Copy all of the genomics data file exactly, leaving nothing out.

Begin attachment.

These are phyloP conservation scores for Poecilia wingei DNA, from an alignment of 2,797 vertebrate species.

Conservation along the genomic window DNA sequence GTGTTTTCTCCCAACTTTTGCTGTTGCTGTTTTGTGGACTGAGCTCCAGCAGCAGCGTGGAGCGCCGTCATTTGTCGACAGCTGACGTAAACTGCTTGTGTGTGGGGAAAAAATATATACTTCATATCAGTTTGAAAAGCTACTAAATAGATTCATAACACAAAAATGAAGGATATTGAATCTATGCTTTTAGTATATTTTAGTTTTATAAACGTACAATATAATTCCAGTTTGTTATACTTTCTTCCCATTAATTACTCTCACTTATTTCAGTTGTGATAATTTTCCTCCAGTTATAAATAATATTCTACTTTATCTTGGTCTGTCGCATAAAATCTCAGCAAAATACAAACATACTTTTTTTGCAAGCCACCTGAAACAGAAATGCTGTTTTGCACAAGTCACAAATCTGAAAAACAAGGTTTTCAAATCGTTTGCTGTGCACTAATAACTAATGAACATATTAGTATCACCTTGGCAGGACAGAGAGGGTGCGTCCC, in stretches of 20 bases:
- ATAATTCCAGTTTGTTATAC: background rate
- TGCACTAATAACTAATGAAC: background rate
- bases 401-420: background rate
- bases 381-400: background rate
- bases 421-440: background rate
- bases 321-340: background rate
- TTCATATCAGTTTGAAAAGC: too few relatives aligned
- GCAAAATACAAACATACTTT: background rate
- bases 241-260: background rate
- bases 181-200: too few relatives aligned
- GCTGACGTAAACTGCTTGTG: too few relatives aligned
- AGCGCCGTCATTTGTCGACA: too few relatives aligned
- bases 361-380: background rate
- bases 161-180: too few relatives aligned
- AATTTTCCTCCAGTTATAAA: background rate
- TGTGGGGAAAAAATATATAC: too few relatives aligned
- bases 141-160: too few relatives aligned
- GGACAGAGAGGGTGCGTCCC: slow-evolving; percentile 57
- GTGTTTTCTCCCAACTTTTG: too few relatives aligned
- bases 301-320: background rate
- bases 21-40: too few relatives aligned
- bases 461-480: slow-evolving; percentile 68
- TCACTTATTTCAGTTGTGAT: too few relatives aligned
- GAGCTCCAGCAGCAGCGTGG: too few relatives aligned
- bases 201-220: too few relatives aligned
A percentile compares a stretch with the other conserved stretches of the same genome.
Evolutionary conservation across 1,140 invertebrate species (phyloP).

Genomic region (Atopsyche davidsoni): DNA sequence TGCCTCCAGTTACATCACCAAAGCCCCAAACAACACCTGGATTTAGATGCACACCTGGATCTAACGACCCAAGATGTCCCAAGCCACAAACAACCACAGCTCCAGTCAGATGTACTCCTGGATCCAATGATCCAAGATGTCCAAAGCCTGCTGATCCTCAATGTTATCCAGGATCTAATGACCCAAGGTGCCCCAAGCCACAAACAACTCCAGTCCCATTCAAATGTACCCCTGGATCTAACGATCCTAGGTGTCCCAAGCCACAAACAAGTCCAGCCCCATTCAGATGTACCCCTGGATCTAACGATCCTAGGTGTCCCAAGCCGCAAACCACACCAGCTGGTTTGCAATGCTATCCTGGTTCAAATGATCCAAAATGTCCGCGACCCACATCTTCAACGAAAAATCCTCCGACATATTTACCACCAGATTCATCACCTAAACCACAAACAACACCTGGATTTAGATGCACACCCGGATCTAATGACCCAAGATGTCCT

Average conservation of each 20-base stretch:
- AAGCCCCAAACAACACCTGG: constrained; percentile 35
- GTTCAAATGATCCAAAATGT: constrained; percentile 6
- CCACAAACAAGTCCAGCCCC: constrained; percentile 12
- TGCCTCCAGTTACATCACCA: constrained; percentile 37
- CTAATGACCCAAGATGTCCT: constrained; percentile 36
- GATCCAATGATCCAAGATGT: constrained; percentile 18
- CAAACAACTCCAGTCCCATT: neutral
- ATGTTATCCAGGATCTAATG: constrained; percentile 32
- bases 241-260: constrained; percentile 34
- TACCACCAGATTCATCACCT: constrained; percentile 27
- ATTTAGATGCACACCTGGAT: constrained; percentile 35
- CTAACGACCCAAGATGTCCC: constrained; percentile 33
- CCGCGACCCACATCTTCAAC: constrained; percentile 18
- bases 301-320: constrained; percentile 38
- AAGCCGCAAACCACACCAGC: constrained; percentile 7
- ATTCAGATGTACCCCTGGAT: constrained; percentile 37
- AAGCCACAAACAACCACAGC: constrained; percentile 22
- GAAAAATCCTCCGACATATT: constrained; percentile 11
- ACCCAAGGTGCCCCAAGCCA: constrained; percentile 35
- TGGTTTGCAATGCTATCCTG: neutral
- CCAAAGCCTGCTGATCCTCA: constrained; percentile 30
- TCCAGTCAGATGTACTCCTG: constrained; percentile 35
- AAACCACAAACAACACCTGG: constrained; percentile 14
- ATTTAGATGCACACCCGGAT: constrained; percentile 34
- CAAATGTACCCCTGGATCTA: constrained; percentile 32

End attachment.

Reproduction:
These are phyloP conservation scores for Poecilia wingei DNA, from an alignment of 2,797 vertebrate species.

Conservation along the genomic window DNA sequence GTGTTTTCTCCCAACTTTTGCTGTTGCTGTTTTGTGGACTGAGCTCCAGCAGCAGCGTGGAGCGCCGTCATTTGTCGACAGCTGACGTAAACTGCTTGTGTGTGGGGAAAAAATATATACTTCATATCAGTTTGAAAAGCTACTAAATAGATTCATAACACAAAAATGAAGGATATTGAATCTATGCTTTTAGTATATTTTAGTTTTATAAACGTACAATATAATTCCAGTTTGTTATACTTTCTTCCCATTAATTACTCTCACTTATTTCAGTTGTGATAATTTTCCTCCAGTTATAAATAATATTCTACTTTATCTTGGTCTGTCGCATAAAATCTCAGCAAAATACAAACATACTTTTTTTGCAAGCCACCTGAAACAGAAATGCTGTTTTGCACAAGTCACAAATCTGAAAAACAAGGTTTTCAAATCGTTTGCTGTGCACTAATAACTAATGAACATATTAGTATCACCTTGGCAGGACAGAGAGGGTGCGTCCC, in stretches of 20 bases:
- ATAATTCCAGTTTGTTATAC: background rate
- TGCACTAATAACTAATGAAC: background rate
- bases 401-420: background rate
- bases 381-400: background rate
- bases 421-440: background rate
- bases 321-340: background rate
- TTCATATCAGTTTGAAAAGC: too few relatives aligned
- GCAAAATACAAACATACTTT: background rate
- bases 241-260: background rate
- bases 181-200: too few relatives aligned
- GCTGACGTAAACTGCTTGTG: too few relatives aligned
- AGCGCCGTCATTTGTCGACA: too few relatives aligned
- bases 361-380: background rate
- bases 161-180: too few relatives aligned
- AATTTTCCTCCAGTTATAAA: background rate
- TGTGGGGAAAAAATATATAC: too few relatives aligned
- bases 141-160: too few relatives aligned
- GGACAGAGAGGGTGCGTCCC: slow-evolving; percentile 57
- GTGTTTTCTCCCAACTTTTG: too few relatives aligned
- bases 301-320: background rate
- bases 21-40: too few relatives aligned
- bases 461-480: slow-evolving; percentile 68
- TCACTTATTTCAGTTGTGAT: too few relatives aligned
- GAGCTCCAGCAGCAGCGTGG: too few relatives aligned
- bases 201-220: too few relatives aligned
A percentile compares a stretch with the other conserved stretches of the same genome.
Evolutionary conservation across 1,140 invertebrate species (phyloP).

Genomic region (Atopsyche davidsoni): DNA sequence TGCCTCCAGTTACATCACCAAAGCCCCAAACAACACCTGGATTTAGATGCACACCTGGATCTAACGACCCAAGATGTCCCAAGCCACAAACAACCACAGCTCCAGTCAGATGTACTCCTGGATCCAATGATCCAAGATGTCCAAAGCCTGCTGATCCTCAATGTTATCCAGGATCTAATGACCCAAGGTGCCCCAAGCCACAAACAACTCCAGTCCCATTCAAATGTACCCCTGGATCTAACGATCCTAGGTGTCCCAAGCCACAAACAAGTCCAGCCCCATTCAGATGTACCCCTGGATCTAACGATCCTAGGTGTCCCAAGCCGCAAACCACACCAGCTGGTTTGCAATGCTATCCTGGTTCAAATGATCCAAAATGTCCGCGACCCACATCTTCAACGAAAAATCCTCCGACATATTTACCACCAGATTCATCACCTAAACCACAAACAACACCTGGATTTAGATGCACACCCGGATCTAATGACCCAAGATGTCCT

Average conservation of each 20-base stretch:
- AAGCCCCAAACAACACCTGG: constrained; percentile 35
- GTTCAAATGATCCAAAATGT: constrained; percentile 6
- CCACAAACAAGTCCAGCCCC: constrained; percentile 12
- TGCCTCCAGTTACATCACCA: constrained; percentile 37
- CTAATGACCCAAGATGTCCT: constrained; percentile 36
- GATCCAATGATCCAAGATGT: constrained; percentile 18
- CAAACAACTCCAGTCCCATT: neutral
- ATGTTATCCAGGATCTAATG: constrained; percentile 32
- bases 241-260: constrained; percentile 34
- TACCACCAGATTCATCACCT: constrained; percentile 27
- ATTTAGATGCACACCTGGAT: constrained; percentile 35
- CTAACGACCCAAGATGTCCC: constrained; percentile 33
- CCGCGACCCACATCTTCAAC: constrained; percentile 18
- bases 301-320: constrained; percentile 38
- AAGCCGCAAACCACACCAGC: constrained; percentile 7
- ATTCAGATGTACCCCTGGAT: constrained; percentile 37
- AAGCCACAAACAACCACAGC: constrained; percentile 22
- GAAAAATCCTCCGACATATT: constrained; percentile 11
- ACCCAAGGTGCCCCAAGCCA: constrained; percentile 35
- TGGTTTGCAATGCTATCCTG: neutral
- CCAAAGCCTGCTGATCCTCA: constrained; percentile 30
- TCCAGTCAGATGTACTCCTG: constrained; percentile 35
- AAACCACAAACAACACCTGG: constrained; percentile 14
- ATTTAGATGCACACCCGGAT: constrained; percentile 34
- CAAATGTACCCCTGGATCTA: constrained; percentile 32